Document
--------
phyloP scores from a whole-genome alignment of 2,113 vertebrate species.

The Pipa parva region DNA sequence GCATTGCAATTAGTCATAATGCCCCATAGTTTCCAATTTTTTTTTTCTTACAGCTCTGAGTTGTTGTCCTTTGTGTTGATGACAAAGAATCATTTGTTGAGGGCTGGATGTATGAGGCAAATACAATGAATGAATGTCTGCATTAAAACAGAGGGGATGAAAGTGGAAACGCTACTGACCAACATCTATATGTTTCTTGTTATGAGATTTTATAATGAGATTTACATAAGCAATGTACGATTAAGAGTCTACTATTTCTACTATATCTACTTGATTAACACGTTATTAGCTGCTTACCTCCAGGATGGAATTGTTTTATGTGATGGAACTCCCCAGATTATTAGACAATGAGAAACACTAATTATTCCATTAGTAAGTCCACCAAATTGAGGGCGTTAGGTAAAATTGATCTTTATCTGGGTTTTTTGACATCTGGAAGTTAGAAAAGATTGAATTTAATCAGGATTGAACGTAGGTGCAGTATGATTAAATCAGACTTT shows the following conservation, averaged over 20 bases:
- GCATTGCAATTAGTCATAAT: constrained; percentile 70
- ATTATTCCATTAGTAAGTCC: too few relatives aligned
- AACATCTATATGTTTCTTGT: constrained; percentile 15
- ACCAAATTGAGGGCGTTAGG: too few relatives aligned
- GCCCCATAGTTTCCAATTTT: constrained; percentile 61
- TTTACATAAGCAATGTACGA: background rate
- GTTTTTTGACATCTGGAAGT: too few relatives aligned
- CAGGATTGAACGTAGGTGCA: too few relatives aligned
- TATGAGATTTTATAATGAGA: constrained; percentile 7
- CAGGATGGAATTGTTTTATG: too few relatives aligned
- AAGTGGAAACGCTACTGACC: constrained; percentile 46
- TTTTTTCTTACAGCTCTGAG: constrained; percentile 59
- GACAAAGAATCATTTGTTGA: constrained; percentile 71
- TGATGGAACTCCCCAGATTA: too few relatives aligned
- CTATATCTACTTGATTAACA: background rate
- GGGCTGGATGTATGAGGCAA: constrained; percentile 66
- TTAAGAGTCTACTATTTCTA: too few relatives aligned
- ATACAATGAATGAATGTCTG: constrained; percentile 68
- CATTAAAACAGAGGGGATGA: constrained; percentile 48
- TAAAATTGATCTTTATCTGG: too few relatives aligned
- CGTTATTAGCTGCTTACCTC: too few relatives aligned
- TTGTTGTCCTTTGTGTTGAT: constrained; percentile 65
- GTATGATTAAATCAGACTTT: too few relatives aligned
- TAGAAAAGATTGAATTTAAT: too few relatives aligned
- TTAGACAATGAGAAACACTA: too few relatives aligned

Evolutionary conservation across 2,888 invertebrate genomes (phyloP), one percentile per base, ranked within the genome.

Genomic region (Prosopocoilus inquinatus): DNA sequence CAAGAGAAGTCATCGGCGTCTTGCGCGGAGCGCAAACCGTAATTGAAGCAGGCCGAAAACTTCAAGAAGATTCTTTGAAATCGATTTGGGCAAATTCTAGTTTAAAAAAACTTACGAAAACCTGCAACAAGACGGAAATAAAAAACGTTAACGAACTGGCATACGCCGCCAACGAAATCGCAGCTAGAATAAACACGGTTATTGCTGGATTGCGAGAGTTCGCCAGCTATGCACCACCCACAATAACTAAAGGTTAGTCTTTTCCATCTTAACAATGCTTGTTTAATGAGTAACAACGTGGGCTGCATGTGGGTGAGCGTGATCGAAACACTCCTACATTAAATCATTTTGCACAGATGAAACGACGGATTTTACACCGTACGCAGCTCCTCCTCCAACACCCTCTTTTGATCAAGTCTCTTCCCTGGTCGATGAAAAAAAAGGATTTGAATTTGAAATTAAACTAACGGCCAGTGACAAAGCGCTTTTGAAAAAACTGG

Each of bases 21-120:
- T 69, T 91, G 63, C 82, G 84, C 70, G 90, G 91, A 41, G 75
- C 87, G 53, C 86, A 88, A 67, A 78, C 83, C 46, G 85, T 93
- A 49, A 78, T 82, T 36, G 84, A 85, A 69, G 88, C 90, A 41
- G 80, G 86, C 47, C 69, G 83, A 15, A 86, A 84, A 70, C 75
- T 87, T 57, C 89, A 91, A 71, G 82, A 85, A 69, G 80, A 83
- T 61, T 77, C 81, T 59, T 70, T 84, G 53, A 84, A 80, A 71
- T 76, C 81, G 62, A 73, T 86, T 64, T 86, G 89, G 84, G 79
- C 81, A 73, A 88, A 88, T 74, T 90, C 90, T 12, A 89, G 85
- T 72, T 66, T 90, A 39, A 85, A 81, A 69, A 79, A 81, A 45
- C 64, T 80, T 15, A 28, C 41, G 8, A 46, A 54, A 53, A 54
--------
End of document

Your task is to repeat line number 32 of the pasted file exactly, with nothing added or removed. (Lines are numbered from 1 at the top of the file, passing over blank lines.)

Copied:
- C 87, G 53, C 86, A 88, A 67, A 78, C 83, C 46, G 85, T 93